Chemical substances in...
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Chemical substances in articles

All articles contain chemical substances. These are contained in the materials and components the articles are made from. Chemical substances can also be included to add particular functions to the article. This may be done, for example, to make a plastic soft, a textile less flammable or to make a metal surface shiny.


When a chemical substance is present in an article, it may, under certain circumstances, be released from the article, for example during the actual manufacturing of the article, when it is used or when the article becomes waste.

If the chemical substance released from an article has properties that are harmful to health and the environment, it may cause adverse effects to human health and the environ­ment. Examples of chemical substances that can be dispersed from articles and have adverse effects are plasticising phthalates, certain flame retardants, formaldehyde, perfluorinated substances and polycyclic aromatic hydrocarbons (PAHs).

There are rules to be followed

There are specified rules for chemical substances and products stating that information on risk and protection must be supplied to all who use the product. The information must be presented in the form of package labelling. Professional users additionally have to receive a safety data sheet containing more detailed information. On the other hand, when chemical substances are contained in an article, a material or a component, there are no equivalent requirements for information.

The rules applicable to articles are not as extensive as the rules on chemical substances. But rules on general caution also cover articles. Under these rules all operators have to take the precautions needed to prevent harm to human health or the environment.

There are also rules limiting the use of specific chemical substances in specific articles. Some examples of such rules are the release of nickel from jewellery, the use of azo dyes in textiles and the release of formaldehyde from particleboard.

As well as the specific rules on chemicals, the Product Safety Act (2004:451) is applicable. Under this Act, only consumer products safe from the point of view of health may be placed on the market. For further information on the Product Safety Act, contact the Swedish Consumer Agency.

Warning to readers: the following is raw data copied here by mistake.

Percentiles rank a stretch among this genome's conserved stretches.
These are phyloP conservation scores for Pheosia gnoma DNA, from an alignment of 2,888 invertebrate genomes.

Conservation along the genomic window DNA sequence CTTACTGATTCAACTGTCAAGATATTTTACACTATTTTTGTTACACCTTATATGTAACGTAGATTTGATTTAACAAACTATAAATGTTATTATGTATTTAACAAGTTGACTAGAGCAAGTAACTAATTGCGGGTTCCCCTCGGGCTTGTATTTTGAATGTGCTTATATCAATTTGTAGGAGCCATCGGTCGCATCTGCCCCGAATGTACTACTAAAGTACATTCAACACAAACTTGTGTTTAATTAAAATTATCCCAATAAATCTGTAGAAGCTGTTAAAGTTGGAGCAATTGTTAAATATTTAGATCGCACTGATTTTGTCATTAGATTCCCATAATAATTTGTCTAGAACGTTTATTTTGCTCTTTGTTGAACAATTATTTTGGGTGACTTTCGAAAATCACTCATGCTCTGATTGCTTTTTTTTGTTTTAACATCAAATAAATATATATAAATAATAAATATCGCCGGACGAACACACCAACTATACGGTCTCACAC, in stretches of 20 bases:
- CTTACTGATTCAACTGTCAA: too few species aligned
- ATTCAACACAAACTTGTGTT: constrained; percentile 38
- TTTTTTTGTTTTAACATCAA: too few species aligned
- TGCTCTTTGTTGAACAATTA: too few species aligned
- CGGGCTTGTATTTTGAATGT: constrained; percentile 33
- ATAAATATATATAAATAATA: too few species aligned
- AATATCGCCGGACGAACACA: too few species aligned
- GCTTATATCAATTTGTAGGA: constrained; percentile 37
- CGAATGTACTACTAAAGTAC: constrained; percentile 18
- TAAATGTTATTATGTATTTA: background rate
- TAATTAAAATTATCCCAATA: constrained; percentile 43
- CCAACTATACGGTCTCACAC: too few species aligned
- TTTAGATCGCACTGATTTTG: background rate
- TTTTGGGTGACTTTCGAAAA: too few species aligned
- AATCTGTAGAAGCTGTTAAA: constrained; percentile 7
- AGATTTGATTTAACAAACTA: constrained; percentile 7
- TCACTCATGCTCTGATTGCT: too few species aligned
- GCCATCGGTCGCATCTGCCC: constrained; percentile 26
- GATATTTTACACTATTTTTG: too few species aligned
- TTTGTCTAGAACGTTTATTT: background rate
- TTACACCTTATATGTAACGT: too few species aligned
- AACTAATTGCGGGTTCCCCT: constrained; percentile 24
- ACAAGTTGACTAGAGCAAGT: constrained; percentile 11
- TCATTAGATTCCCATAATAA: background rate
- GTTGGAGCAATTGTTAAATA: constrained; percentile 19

The Swedish Chemicals Agency has been working for many years to highlight the article-related perspective with regard to risks with chemicals. In its report Information on the content of hazardous chemical substances in articles (KemI report 6/04), KemI describes how a system of health and environmental information could be designed.

In the EU chemicals legislation, REACH, the requirements are not as far-reaching for chemical substances in articles as for the pure chemical substances. Sweden has been actively pressing for the requirements in the regulation also to cover chemical substances in articles.

Companies are responsible

There is generally a low level of knowledge of the content of chemicals in articles, how the chemicals are dispersed and what effects the chemicals may have on human health and the environment.

Many companies that manufacture, import and sell products need to take greater responsibility for their products. It is the companies, which place articles on the market, that are responsible for ensuring that they are not harmful to human health or the environment. Companies need  actively to gather knowledge, exercise caution, phase out hazardous substances and continuously reduce the risks.

Created
2011-08-11

Chemical substances in articles


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All articles contain chemical substances. These are contained in the materials and components the articles are made from. Chemical substances can also be included to add particular functions to the article. This may be done, for example, to make a plastic soft, a textile less flammable or to make a metal surface shiny.

Ask questions in shops. Be suspicious of articles that smell strongly of chemicals. Although it is not common, it happens that some articles cause allergies or other hypersensitivity reactions. In the event of such problems occurring, inform the company where the article was purchased.

Municipal consumer advisors, the Swedish Consumer Agency and the consumer organisations can also provide information.

 

Work consciously on chemical issues. Check the chemical content, for example, of shoes,  establish require­ments to be met by suppliers and carry out random checks. Replace products that contain hazardous substances.